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Calathea Rufibarba, Furry Feather Marantha – plant

625.00 599.00

  • Live plant along with Plastic pot.
  • Plants height with pot is 8-10 inches and pot size is 6-inch diameter.
  • Plants nature is indoor-semi shade, alternate day watering.
  • Useful for Gifts Plants, Tabletop Plants.
  • Best foliage plants & beautiful leaves, hardy and easy maintenance.
  • plants height, size depends on climate.
  • The height of the plant may differ from the mentioned size.
  • leaves texture may vary from images, it depends on climate

Free COD on order above Amount 999/- for Bhopal Customers. 

Note: Plant may slide differ as shown in the image.

Estimated Delivery: 6 to 9 Days 🚛

For Bhopal - 24 to 48  Hours

Description

Calathea Rufibarba, Furry Feather Marantha

With its long green leaves and maroon undersides, the Calathea Rufibarba has one of the most unusual leaf shapes of all Calathea plants. Not to be confused with the rather similar looking Calathea lancifolia, the Calathea Rufibarba is also often referred to as the ‘velvet calathea’ or ‘furry feather Calathea’ on account of its fluffy feather-shaped leaves.

The Maranta genus includes a few dozen low-growing plants native to the American tropics. Maranta have some of the most beautiful, most decorative leaves in the plant kingdom. The popular M. tricolour has deep green, velvety leaves with yellow splotches down the midrib and arching red veins travelling to the leaf margins. They are fairly common as houseplants, but not necessarily easy to keep growing over the long term. They require plenty of warmth and humidity and are susceptible to several pests. That said, however, some people have more luck with Maranta species than with the closely related Calathea, which also feature beautiful leaves but can be a bit more temperamental. Maranta are all fairly low-growing plants in terms of display, with none reaching over about 8 inches tall, making them excellent for grouped displays of low plants on a windowsill.

Growing Conditions
Light: Maranta dislikes direct sunlight. If exposed to direct light, their leaves will fade in colour intensity and often develop blotches or patches. In the winter, when the plants go into dormancy (and sometimes die back completely), give them bright light to maintain growth.

Water: During the growth season, water frequently and never allows potting soil to dry out. They are very susceptible to drought. However, to avoid fungal problems, try not to get water directly on the leaves or let them sit.

Soil: A rich, peat-based potting soil with excellent drainage is beneficial.

Fertilizer: Feed with a weak liquid fertilizer throughout the growing season. Cut fertilizer back to once a month or so in the winter.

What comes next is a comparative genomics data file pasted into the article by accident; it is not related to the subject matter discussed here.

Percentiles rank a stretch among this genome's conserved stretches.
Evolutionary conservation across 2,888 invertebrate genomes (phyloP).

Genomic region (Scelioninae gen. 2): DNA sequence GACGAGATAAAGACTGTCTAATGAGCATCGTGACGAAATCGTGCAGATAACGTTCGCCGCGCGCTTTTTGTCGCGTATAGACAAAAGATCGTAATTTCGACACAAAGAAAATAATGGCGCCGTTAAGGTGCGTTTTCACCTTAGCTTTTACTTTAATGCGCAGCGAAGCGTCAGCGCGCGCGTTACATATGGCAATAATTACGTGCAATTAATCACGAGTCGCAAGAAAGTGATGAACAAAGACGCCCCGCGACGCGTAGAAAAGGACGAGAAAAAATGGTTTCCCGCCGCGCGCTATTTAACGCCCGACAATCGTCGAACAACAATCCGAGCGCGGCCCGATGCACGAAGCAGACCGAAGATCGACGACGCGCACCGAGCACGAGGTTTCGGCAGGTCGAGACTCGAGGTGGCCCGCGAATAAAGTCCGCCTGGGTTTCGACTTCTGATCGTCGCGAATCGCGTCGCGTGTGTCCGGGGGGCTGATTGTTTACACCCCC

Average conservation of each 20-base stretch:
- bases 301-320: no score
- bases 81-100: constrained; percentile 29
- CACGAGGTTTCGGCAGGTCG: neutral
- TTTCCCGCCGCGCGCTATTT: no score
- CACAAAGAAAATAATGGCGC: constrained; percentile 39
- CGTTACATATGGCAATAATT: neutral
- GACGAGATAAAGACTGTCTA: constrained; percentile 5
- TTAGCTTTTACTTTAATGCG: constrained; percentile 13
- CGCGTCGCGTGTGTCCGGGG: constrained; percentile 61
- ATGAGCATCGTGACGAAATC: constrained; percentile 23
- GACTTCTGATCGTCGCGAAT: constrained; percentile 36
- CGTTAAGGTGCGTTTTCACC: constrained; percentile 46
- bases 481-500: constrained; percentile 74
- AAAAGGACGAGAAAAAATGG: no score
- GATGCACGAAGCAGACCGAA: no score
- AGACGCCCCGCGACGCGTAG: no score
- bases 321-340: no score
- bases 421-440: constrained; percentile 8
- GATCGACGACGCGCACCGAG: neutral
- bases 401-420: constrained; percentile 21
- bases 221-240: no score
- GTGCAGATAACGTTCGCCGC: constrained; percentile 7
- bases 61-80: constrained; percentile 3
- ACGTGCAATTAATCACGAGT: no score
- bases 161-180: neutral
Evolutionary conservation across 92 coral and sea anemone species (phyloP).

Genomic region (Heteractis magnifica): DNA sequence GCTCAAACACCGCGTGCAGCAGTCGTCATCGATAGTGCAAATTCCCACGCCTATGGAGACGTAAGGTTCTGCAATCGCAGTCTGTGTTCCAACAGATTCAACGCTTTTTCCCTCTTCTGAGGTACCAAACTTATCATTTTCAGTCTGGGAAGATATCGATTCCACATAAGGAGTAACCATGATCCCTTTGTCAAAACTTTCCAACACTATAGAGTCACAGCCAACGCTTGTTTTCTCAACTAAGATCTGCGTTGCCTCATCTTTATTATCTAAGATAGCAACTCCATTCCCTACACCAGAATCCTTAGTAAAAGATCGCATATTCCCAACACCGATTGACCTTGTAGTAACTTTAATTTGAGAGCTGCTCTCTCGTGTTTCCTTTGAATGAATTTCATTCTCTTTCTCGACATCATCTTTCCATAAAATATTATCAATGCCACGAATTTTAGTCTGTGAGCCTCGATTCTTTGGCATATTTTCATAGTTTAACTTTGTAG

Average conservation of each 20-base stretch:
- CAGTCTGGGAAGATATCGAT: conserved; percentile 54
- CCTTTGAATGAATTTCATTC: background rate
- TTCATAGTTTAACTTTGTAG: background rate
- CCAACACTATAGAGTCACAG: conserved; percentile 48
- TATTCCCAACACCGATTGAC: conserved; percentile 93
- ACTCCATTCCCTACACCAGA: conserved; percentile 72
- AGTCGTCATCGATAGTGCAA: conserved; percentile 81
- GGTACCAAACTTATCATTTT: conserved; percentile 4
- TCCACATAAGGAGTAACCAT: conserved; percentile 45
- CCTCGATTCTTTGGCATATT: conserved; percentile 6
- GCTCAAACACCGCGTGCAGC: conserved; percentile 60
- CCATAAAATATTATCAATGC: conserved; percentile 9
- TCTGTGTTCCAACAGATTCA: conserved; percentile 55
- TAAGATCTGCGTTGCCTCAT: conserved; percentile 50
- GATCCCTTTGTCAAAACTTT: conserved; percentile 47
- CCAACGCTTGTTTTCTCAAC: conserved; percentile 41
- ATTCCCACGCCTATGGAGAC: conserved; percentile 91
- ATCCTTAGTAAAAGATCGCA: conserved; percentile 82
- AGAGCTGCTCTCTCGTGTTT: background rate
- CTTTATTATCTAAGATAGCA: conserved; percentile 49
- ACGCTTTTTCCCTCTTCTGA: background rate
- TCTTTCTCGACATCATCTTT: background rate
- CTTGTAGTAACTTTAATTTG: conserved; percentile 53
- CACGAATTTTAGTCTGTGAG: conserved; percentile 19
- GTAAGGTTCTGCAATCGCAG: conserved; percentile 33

Propagation
Some Maranta species can be propagated by leaf cuttings or rhizome division. The most common (and easiest) way to propagate Maranta is by division at repotting. When repotting, simply divide the plant in half and pot up each half in a fresh pot. Keep new divisions very warm and moist during the first few weeks until new growth emerges.

Repotting
Maranta are not necessarily fast-growing plants and even healthy specimens likely only need to be repotted every other year. During repotting, gently remove the plant from its old container, shake roots clean, and place it into a new container with fresh potting soil. Divide the plant during repotting to increase your stock. Repot in the spring, before the growing season starts.

Varieties
There are many varieties of Maranta, but the most popular by far is the tricolour variation that pops up in garden centres. Alternatively, the Maranta and Calathea plants are so closely associated with one another that it’s not uncommon to see labelling errors.

Calathea Rufibarba Plant Care & Watering Guide

Watering your Rufibarba Plant

Calatheas like to be damp at all times and, unlike philodendrons, don’t enjoy drying out in-between waterings. With this being said, one of the most common causes of plant death is root rot and so it’s worth noting that the plant likes to have its feet moist, but not sitting in water.

One of the biggest problems plant lovers face when caring for their calathea plants is browning leaf edges. This is particularly common in cultivars such as the Calathea Orbifolia, though much less common in the Calathea Rufibarba.

If brown tips occur, it likely means that your plant is receiving the wrong kind of minerals in the water it is being given. To combat this, I typically allow water to sit in a jar for several days before using it to water my plants. Alternatively, you could try using rainwater.

Another common reason for brown tips is the lack of humidity. This can be solved by keeping your calathea plant in a bathroom or kitchen (provided that they still have adequate light) or grouping some of your calathea plants in an arrangement. If you want even more tips on how to deal with browning Calathea leaf tips

 

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